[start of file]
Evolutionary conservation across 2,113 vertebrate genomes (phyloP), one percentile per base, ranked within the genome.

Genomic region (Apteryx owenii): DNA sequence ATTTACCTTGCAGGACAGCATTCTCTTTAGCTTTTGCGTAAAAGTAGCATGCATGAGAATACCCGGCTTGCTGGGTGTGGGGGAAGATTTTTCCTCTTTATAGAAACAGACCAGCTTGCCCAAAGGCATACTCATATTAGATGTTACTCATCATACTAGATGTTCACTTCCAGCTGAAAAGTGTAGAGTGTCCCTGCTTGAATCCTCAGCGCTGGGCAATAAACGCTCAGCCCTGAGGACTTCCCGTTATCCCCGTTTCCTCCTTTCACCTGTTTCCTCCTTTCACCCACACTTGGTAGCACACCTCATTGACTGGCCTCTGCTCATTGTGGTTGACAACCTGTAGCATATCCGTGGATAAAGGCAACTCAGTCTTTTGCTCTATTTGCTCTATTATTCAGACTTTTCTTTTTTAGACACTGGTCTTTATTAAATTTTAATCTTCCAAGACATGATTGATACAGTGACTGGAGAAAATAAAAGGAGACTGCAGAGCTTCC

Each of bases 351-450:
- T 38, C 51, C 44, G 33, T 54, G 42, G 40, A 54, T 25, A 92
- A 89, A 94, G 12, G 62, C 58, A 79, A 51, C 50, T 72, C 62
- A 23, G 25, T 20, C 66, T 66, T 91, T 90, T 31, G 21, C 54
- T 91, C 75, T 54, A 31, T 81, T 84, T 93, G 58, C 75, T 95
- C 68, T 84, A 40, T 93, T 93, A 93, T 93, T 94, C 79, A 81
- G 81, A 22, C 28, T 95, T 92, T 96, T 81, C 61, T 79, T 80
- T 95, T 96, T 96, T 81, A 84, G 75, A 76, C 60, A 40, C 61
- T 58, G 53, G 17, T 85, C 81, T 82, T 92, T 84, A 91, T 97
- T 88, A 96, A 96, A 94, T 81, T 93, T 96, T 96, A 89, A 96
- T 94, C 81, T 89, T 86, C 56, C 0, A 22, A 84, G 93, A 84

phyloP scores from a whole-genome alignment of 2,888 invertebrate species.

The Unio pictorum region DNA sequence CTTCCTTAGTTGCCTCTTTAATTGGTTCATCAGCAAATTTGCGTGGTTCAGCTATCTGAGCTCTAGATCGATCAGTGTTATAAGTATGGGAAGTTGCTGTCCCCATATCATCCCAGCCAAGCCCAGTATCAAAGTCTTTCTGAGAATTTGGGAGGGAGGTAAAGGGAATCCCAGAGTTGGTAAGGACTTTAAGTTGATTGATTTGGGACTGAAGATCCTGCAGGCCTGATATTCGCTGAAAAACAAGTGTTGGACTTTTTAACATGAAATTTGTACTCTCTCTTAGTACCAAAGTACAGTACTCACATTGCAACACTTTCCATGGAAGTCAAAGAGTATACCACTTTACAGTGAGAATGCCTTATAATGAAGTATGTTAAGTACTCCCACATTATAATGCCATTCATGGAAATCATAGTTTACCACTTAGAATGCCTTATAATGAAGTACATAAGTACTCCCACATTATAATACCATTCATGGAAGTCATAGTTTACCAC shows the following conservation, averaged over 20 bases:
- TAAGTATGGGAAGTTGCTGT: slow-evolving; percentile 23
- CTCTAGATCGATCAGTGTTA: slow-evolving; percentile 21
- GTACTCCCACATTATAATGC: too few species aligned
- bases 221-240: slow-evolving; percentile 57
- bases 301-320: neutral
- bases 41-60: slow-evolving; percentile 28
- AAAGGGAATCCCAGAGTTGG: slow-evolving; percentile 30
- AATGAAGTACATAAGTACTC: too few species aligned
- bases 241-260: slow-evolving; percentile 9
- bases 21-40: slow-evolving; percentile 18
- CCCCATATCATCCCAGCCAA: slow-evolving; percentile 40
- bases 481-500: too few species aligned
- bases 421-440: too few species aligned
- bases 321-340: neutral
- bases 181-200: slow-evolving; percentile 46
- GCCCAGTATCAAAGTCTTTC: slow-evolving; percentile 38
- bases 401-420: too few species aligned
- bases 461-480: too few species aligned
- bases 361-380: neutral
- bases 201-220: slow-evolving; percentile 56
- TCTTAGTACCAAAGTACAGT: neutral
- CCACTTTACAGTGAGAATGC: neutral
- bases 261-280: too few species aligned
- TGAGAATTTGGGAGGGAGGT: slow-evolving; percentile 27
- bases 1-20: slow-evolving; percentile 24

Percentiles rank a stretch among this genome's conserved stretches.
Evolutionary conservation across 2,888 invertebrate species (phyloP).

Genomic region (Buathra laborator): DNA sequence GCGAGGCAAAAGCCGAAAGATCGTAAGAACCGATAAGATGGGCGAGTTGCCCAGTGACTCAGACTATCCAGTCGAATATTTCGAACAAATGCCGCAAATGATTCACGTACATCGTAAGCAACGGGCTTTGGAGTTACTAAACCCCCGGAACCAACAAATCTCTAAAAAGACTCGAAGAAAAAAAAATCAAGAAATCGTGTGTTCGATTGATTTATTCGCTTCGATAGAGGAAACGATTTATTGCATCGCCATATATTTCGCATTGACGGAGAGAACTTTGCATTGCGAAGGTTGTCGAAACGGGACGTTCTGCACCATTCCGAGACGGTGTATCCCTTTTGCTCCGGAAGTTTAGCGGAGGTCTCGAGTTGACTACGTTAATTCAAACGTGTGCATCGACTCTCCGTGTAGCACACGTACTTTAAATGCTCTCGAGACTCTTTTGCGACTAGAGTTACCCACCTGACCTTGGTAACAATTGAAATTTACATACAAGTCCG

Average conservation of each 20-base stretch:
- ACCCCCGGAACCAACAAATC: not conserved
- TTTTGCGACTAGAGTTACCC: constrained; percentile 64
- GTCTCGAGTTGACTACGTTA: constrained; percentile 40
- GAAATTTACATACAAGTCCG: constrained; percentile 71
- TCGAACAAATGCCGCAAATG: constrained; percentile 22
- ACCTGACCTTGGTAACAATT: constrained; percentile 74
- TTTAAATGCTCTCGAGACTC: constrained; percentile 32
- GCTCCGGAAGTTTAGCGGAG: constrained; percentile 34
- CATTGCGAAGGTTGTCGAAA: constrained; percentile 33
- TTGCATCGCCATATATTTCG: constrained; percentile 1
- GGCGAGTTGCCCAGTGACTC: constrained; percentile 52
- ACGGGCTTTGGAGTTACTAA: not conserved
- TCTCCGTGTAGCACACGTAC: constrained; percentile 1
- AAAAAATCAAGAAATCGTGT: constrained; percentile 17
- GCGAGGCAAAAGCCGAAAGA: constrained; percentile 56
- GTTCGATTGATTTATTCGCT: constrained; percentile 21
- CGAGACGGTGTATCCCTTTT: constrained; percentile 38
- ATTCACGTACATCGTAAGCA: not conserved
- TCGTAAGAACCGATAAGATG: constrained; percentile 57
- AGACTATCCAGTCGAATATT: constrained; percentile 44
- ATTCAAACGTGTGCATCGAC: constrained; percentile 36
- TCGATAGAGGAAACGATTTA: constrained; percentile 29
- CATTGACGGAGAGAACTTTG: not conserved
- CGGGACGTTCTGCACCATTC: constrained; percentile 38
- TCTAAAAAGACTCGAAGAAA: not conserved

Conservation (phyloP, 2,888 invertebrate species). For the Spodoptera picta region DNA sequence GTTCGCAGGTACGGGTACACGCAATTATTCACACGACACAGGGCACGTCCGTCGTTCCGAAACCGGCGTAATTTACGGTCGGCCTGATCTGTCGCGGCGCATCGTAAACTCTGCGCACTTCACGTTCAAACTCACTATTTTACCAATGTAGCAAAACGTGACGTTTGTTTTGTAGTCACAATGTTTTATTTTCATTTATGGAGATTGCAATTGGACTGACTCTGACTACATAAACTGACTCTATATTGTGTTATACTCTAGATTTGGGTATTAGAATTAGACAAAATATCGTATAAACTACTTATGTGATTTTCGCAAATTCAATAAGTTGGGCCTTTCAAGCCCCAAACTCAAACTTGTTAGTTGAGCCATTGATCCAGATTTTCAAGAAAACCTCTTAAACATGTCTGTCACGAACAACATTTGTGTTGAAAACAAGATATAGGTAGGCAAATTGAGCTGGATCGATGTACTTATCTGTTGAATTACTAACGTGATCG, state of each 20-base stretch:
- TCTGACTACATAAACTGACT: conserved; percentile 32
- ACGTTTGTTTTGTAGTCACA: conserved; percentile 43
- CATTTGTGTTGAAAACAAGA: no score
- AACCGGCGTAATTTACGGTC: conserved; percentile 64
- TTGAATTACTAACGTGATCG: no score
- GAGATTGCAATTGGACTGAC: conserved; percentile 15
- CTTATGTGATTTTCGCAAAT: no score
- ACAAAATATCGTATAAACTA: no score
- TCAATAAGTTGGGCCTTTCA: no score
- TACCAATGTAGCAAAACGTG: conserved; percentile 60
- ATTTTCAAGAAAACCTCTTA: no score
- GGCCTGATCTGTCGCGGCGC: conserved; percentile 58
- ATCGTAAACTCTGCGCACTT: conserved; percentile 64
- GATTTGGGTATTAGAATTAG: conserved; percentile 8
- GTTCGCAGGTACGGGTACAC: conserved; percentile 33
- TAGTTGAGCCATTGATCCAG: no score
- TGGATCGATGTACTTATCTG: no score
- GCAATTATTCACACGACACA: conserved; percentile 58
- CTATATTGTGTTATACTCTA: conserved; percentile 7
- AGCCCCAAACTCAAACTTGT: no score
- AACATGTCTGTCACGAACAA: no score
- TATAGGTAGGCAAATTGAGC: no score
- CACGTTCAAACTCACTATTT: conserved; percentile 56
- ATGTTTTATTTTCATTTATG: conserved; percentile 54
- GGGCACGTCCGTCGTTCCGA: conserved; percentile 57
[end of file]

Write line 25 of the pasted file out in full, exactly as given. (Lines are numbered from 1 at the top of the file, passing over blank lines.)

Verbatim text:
- bases 21-40: slow-evolving; percentile 18